Cool Posts From Around the Web:
If you don’t love Almost Famous as much as most of the staff of /Film does, then you might not know that the original title for the film was Untitled. If you watch “The Bootleg Cut” (or director’s cut) that was released on DVD back in 2001 and re-released on Blu-ray in 2011, you’ll see the real title appear, as it was preferred by director Cameron Crowe (who is the one doing the handwritten opening credits as well).
Before the title Almost Famous was settled upon, there was a time when Cameron Crowe was trying to figure out what else he could call the movie, since Untitled was not the most desirable name for the studio to sell. One person who tried to help Cameron Crowe figure out a satisfying alternate title was supporting star Jimmy Fallon, and the director recently revealed the full list of options he was presented with by the man who would go on to host The Tonight Show. Read More »
(Welcome to Movie Mixtape, where we find cinematic relatives and seek out interesting connections between new releases and older movies that allow us to rethink and enjoy what’s in our theaters as well as the favorites on our shelf. In this edition: Spider-Man: Homecoming.)
Be honest. What would you have done if you’d seen Sony and Marvel cast someone to play Uncle Ben in Spider-Man: Homecoming? Screamed? Shook your head? Vowed never to see it, only to buy opening night tickets? These are all correct answers.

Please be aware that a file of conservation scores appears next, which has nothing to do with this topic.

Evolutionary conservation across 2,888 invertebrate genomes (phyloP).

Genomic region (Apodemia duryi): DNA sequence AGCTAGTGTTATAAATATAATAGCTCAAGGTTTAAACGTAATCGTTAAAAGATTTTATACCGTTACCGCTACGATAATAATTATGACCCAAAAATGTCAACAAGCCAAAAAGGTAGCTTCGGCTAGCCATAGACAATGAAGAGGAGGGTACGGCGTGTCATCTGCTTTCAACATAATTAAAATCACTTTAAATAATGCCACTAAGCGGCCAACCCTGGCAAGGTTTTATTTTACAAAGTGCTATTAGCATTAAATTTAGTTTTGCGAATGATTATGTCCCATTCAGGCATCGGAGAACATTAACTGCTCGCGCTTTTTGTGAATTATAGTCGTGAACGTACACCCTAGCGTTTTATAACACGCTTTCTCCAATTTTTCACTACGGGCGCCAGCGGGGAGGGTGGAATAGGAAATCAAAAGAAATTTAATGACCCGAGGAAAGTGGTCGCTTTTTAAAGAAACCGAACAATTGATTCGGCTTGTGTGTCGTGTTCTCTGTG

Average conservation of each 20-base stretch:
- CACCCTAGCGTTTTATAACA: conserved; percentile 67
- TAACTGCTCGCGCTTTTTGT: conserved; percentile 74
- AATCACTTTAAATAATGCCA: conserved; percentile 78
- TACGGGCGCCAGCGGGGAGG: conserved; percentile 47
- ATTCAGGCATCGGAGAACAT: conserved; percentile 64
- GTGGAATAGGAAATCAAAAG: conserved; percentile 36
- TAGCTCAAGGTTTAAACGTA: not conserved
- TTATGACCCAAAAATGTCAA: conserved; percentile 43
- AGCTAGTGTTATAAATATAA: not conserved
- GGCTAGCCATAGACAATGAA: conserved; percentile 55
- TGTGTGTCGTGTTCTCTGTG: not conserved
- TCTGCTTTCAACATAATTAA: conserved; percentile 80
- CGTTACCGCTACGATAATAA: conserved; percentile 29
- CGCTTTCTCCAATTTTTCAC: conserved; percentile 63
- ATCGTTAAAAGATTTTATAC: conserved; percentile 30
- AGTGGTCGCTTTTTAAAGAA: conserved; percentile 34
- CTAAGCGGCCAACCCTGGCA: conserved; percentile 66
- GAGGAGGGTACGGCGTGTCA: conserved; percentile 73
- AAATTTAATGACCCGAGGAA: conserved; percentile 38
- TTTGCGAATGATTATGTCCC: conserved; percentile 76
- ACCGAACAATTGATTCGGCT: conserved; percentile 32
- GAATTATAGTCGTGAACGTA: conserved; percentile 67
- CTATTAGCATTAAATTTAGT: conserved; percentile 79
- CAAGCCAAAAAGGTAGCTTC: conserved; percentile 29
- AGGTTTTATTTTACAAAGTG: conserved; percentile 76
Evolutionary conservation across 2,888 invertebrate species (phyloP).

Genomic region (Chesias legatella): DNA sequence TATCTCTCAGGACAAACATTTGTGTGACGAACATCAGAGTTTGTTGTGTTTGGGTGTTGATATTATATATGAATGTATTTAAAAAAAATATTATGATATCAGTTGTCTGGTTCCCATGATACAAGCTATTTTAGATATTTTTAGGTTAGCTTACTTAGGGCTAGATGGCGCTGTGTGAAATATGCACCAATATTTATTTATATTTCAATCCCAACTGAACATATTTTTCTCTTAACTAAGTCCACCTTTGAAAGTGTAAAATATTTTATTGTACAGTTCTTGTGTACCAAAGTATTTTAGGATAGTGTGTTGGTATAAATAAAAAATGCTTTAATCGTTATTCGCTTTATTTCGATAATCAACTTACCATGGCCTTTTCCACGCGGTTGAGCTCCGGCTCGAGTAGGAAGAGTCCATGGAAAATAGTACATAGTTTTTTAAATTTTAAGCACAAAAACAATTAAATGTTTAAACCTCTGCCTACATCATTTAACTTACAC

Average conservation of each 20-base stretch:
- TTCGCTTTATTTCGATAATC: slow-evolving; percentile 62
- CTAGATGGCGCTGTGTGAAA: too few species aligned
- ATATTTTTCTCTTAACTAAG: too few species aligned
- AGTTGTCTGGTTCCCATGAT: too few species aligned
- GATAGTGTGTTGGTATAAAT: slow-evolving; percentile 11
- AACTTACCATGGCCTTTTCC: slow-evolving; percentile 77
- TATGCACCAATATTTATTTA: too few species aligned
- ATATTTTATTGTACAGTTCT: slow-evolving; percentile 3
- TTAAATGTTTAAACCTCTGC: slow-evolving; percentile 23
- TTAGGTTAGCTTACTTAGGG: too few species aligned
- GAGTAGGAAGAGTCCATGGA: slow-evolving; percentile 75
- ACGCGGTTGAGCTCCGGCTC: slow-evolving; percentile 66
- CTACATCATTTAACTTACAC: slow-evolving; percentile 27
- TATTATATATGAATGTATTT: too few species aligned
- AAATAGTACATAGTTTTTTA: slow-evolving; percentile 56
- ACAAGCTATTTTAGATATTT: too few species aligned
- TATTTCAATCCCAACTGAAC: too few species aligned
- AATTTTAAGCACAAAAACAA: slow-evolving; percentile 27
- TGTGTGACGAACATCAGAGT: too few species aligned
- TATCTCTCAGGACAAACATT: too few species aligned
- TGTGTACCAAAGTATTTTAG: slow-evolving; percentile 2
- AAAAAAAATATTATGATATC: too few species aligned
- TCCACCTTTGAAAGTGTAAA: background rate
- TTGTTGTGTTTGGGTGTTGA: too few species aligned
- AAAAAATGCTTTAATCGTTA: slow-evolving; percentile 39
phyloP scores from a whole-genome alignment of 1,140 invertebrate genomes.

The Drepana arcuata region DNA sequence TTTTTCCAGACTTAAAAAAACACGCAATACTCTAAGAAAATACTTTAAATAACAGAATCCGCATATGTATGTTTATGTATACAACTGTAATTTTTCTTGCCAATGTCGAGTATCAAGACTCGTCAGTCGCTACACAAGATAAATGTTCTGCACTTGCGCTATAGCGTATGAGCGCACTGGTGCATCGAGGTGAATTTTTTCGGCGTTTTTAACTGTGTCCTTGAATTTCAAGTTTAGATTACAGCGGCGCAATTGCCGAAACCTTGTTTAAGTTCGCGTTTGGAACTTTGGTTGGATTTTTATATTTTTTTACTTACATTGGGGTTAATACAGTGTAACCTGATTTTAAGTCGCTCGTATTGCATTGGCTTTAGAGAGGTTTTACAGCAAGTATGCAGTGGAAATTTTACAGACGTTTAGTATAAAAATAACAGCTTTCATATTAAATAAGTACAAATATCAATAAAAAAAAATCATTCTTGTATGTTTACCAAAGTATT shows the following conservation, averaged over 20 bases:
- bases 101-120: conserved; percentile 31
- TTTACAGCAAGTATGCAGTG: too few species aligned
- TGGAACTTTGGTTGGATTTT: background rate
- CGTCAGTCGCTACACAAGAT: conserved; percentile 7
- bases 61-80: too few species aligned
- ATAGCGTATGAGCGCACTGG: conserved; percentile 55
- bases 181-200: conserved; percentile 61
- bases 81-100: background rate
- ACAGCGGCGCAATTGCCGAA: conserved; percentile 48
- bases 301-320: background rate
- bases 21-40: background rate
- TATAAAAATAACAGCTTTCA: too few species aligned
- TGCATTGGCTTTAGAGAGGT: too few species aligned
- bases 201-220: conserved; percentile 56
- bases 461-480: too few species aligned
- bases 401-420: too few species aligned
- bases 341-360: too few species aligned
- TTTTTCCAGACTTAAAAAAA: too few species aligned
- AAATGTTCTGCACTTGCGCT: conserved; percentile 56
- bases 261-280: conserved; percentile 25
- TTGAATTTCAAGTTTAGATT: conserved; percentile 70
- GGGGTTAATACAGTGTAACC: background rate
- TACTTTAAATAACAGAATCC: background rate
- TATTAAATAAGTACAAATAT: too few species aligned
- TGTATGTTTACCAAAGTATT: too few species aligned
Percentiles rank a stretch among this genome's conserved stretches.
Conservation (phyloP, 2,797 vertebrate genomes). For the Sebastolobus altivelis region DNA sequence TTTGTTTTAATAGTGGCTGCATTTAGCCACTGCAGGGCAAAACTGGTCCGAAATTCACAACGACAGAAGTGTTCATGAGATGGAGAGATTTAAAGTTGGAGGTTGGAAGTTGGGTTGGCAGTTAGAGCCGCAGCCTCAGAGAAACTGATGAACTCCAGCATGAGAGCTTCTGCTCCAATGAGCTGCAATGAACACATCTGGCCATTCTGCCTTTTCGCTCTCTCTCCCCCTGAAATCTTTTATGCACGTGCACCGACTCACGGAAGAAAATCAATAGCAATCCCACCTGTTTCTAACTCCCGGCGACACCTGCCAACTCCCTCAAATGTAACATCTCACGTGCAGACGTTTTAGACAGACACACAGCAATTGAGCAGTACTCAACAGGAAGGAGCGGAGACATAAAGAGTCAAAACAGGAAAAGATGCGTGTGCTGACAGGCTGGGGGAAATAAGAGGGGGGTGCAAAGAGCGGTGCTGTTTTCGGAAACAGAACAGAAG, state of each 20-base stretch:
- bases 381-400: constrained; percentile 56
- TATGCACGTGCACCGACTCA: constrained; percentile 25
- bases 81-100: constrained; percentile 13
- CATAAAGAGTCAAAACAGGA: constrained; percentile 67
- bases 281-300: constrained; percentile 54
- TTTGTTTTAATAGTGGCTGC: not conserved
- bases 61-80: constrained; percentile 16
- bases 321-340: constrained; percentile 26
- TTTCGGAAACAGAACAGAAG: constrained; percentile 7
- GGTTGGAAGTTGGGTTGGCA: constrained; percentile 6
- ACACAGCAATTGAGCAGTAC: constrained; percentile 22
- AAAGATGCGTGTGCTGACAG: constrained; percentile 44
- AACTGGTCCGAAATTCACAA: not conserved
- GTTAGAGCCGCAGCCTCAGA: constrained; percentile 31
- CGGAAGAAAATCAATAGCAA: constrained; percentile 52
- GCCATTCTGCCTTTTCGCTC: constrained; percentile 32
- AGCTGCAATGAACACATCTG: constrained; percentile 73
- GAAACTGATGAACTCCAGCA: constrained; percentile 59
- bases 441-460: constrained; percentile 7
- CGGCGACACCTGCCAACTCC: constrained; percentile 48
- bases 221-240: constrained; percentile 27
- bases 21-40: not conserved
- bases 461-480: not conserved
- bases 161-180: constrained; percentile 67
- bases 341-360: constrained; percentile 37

For the third time in only 15 years, Spider-Man is being introduced to us on the big screen. For the first time, he’s come home to the warm, awaiting arms of the Marvel family so that he can have direct contact with Iron Man and Happy Hogan and some other surprise guests along the way.
Fortunately, Uncle Ben is not one of them. Wisely, the studios, the writers and co-writer/director Jon Watts are letting us shake hands with a new Peter Parker (Tom Holland) after his most formative moment, after he’s fought crime in a funny suit, and after he’s helped Iron Man slap Captain America in the face during Civil War.
Homecoming sees Parker juggling life as an unpopular high school sophomore and life as a superpowered hero who wants to do more than help old ladies cross the street. It’s a spectacular outing for Spidey that smartly avoids most of the tired tropes beaten into our eyeballs over the past decade. It’s light, sometimes dry, and it pairs well with these other films.
Read More »